Harry Koutoukas Arrives in the Village

Harry Koutoukas Arrives in the Village

Haralambos Monroe “Harry” Koutoukas took a bus from his home in upstate New York to Greenwich Village just as the 1950s came to a close, in search of adventure. “When Koutoukas hit town, he was an Adonis, a Greek youth with abundant energy, personality, and natural wit. He was able to express himself in the vernacular of downtown—being free,” said Agosto Machado, a Chinese-Spanish Christopher Street queen and Zelig-like figure who witnessed the rise of the underground theater and film movements, the 1960s counterculture, gay liberation, and punk rock. Even in the Village, which was bursting with theatrical flourishes, this Greek American cut a striking figure. Entering a coffeehouse, Koutoukas might come swooshing in the door with a large swath of fabric flowing behind him—all while holding a cigarette high, for dramatic effect. “It was sort of grand,” Machado said, “but it wasn’t a pretentious-grand. It was a fun-grand.”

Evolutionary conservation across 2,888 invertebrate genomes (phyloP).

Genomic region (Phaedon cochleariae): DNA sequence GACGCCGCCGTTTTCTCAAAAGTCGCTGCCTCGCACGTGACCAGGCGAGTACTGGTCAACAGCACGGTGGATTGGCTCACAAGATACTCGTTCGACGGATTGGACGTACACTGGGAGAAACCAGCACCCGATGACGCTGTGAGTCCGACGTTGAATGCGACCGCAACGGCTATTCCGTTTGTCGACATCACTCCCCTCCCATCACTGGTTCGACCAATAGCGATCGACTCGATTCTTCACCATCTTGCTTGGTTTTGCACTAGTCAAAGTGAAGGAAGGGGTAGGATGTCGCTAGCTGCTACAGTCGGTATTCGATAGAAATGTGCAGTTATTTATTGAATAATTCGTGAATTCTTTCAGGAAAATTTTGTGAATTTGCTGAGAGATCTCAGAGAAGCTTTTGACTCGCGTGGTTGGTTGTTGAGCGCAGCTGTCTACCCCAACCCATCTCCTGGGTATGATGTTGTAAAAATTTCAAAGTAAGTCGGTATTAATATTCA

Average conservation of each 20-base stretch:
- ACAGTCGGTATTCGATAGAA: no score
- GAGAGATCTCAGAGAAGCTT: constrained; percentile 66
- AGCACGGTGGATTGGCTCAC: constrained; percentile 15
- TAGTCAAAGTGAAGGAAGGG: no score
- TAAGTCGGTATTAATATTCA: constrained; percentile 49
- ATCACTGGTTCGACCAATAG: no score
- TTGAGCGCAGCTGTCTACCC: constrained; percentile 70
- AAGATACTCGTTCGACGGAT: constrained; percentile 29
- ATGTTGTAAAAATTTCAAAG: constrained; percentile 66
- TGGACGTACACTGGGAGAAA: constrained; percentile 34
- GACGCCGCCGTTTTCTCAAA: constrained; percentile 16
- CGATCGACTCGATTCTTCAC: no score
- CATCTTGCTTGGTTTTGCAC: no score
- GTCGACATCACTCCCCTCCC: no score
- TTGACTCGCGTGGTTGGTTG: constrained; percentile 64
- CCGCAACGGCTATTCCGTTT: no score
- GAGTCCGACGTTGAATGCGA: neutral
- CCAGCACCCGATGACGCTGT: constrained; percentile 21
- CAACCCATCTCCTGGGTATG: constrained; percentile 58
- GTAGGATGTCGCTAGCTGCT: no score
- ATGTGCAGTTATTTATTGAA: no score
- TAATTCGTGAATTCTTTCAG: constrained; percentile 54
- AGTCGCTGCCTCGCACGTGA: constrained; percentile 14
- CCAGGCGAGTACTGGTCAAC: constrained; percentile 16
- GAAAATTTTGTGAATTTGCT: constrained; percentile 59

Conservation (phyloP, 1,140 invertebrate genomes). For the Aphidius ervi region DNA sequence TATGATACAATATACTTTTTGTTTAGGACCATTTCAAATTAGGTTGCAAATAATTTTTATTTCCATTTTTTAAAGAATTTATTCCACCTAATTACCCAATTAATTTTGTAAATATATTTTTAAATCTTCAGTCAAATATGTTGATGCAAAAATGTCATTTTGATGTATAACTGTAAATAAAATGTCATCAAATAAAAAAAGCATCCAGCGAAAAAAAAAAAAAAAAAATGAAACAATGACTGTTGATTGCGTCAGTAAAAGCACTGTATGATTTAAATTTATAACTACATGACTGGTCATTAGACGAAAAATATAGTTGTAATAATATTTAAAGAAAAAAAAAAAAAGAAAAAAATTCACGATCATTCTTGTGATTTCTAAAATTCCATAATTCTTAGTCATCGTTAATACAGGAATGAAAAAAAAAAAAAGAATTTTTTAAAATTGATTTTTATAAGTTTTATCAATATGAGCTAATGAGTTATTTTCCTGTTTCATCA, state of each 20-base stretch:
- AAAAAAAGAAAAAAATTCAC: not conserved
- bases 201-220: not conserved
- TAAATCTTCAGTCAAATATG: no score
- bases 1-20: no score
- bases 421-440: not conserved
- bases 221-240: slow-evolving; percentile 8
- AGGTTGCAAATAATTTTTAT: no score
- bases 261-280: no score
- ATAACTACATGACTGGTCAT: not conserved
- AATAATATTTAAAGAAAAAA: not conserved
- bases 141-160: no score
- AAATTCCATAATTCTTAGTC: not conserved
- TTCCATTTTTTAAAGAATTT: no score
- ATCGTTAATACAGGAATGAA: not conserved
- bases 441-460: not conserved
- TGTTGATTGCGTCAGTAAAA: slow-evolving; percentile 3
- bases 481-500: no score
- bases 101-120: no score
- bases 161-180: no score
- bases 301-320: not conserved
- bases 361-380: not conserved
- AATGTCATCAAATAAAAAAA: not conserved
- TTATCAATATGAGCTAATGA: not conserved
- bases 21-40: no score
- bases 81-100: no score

From Chapter 1 of The Downtown Pop Underground — order online, or from a local independent bookstore


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